Dec. 31 (Bloomberg) -- China Mobile Ltd. is selling 13 handsets for its fourth-generation network, up from four devices at the start of service three weeks ago, as market leader Samsung Electronics Co. and rivals vie for early adopters.
Samsung’s Note 3 is available for 5,399 yuan ($892) before subsidy at China Mobile’s store at the carrier’s Beijing headquarters, in addition to the Note 2 that went on sale earlier this month. The Note 3, the most costly device offered on the 4G network, is available free with China Mobile’s most expensive monthly service plan of 488 yuan.
Other vendors taking advantage of the world’s largest carrier’s push into 4G include Sony Corp., Huawei Technologies Co., and the Coolpad brand of China Wireless Technologies Ltd. China Mobile’s flagship store doesn’t have any promotion of the online preordering of Apple Inc.’s iPhone, which began Dec. 25.
While Apple and China Mobile announced a distribution agreement for the iPhone last week, the devices won’t be available in the carrier’s stores until Jan. 17, and pricing and subsidies for the handsets have yet to be published.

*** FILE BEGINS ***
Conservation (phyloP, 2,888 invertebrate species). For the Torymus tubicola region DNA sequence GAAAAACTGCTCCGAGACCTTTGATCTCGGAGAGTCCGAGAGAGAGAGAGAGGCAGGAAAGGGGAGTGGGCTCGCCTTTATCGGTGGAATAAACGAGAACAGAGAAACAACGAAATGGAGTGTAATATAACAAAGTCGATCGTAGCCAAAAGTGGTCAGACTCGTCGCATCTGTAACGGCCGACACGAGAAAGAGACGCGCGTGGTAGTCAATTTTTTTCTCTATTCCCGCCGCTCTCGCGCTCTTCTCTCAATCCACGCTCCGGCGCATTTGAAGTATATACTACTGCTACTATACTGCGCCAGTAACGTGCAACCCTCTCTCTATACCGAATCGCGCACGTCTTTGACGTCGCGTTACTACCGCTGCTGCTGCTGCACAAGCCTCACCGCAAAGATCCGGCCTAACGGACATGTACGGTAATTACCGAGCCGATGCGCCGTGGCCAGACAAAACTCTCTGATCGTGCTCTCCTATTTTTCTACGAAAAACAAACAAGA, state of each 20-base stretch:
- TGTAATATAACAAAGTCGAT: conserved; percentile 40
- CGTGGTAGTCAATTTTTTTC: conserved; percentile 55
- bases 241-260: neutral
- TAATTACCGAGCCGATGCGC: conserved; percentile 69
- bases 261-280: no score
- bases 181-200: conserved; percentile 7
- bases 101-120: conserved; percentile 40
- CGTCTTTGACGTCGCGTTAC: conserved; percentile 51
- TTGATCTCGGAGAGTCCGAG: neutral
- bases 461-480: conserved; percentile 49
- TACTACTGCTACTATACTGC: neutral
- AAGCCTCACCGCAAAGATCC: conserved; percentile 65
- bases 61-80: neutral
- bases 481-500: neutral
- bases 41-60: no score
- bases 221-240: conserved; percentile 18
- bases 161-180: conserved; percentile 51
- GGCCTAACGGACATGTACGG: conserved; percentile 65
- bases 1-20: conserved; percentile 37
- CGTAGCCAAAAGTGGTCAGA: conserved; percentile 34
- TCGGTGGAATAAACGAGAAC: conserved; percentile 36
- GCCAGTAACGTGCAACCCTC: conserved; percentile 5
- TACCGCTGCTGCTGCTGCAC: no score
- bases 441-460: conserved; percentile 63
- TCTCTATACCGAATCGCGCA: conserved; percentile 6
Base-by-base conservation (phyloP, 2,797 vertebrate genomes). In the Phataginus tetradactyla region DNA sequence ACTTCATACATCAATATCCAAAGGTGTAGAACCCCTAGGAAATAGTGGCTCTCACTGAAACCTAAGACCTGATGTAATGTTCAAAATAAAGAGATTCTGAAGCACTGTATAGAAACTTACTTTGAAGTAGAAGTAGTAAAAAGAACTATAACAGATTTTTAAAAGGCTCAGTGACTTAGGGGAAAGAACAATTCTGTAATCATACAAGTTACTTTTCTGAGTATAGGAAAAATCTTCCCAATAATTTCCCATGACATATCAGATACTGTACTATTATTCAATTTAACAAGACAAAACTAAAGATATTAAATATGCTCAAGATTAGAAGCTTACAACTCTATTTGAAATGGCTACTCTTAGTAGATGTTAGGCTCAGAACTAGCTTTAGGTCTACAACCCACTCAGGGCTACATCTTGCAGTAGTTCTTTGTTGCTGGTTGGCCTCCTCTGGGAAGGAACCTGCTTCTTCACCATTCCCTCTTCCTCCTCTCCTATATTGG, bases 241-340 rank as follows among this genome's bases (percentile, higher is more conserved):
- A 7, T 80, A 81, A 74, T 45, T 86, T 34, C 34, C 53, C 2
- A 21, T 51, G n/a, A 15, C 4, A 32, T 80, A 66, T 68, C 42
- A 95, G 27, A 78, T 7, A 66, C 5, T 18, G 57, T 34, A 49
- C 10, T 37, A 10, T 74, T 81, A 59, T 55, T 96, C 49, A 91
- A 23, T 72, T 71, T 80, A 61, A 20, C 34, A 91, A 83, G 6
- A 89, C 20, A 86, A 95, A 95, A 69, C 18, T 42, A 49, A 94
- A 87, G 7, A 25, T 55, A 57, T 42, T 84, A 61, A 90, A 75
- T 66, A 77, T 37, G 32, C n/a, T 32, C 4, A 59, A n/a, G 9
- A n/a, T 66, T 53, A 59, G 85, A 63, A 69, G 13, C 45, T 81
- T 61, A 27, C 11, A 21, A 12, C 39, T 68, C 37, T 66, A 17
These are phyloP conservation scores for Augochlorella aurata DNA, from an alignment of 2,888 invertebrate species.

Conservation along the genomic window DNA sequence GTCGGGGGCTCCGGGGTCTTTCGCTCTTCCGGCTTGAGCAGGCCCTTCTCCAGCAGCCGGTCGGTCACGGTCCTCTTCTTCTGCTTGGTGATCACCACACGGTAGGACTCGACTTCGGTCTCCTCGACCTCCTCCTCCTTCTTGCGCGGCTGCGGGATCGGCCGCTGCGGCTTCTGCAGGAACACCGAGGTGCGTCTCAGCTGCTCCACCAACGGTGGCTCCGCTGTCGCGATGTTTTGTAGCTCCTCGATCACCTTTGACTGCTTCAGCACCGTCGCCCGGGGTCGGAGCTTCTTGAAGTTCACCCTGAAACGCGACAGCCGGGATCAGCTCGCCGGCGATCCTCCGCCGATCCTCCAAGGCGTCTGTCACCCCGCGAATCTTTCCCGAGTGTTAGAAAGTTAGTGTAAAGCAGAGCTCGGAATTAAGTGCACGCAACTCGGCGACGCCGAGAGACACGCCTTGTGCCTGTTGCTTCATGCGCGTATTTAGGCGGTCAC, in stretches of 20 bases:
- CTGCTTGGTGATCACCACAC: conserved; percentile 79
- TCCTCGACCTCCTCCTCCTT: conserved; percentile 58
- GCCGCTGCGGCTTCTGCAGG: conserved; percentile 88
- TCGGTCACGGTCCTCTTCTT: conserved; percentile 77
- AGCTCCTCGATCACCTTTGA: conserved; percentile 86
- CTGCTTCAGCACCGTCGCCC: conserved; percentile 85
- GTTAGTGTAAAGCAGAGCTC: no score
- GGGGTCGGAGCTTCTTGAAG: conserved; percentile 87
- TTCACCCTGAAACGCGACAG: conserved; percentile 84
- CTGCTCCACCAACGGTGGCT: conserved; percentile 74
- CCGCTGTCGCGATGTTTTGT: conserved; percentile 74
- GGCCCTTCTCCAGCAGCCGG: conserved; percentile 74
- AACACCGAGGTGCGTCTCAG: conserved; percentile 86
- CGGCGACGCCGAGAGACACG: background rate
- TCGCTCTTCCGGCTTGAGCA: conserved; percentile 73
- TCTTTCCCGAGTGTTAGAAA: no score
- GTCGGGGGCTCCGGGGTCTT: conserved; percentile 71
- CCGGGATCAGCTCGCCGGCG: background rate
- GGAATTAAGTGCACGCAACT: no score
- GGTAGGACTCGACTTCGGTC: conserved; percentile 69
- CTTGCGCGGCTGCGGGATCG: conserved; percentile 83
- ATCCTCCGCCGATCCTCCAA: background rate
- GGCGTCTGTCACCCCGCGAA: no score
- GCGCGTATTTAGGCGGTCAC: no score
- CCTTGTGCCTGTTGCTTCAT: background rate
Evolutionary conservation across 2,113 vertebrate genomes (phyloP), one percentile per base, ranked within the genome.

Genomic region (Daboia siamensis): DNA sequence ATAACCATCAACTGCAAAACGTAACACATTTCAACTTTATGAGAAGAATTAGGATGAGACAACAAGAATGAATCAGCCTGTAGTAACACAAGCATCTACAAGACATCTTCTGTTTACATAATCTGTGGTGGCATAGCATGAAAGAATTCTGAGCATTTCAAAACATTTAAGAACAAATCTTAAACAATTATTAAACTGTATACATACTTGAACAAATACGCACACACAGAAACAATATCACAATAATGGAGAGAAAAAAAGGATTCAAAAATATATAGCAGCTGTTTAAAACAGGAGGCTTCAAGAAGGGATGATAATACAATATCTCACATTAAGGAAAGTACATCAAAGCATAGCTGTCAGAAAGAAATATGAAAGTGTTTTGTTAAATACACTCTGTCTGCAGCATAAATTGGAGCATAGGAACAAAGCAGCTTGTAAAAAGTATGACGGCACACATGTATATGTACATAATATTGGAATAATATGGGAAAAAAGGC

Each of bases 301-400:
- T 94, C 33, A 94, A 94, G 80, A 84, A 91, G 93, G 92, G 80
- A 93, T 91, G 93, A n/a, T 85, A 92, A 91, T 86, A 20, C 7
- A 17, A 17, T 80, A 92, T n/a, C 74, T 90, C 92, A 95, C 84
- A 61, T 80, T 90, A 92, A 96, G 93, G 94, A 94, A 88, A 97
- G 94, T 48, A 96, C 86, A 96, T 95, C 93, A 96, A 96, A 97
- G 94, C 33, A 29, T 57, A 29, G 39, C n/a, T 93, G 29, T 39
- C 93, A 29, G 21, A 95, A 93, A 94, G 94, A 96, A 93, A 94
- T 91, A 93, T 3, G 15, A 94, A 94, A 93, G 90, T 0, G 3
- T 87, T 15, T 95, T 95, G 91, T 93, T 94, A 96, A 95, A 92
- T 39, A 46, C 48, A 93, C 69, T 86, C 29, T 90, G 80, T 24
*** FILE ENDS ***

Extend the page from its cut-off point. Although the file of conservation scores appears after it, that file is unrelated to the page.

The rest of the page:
Coolpad is offering the widest range of devices for the 4G network, with three handsets. It also features the least costly smartphone, priced at 1,250 yuan before subsidy. It’s available free with monthly service plans as low as 88 yuan.
Samsung, Sony and Huawei all now offer two handsets for China Mobile’s 4G service. Sony added the Xperia Z1 handset for 4,799 yuan to the carrier’s lineup. It’s also available free with commitment to the 488-yuan-a-month service plan.
Samsung led the Chinese smartphone market, the world’s biggest, with 21 percent of shipments during the third quarter, researcher Canalys said in November. It was followed by three Chinese brands: Lenovo Group Ltd.; Coolpad and Huawei, while Apple ranked fifth, according to Canalys.
China Mobile, which had 763 million wireless users at the end of November, received a license Dec. 4 to begin commercial 4G wireless service. As of the end of last month, only 181 million of its users had made the switch to 3G services with faster connections for music and video downloads while most continued to use the slower 2G networks.
--Edmond Lococo. Editors: Robert Fenner, Suresh Seshadri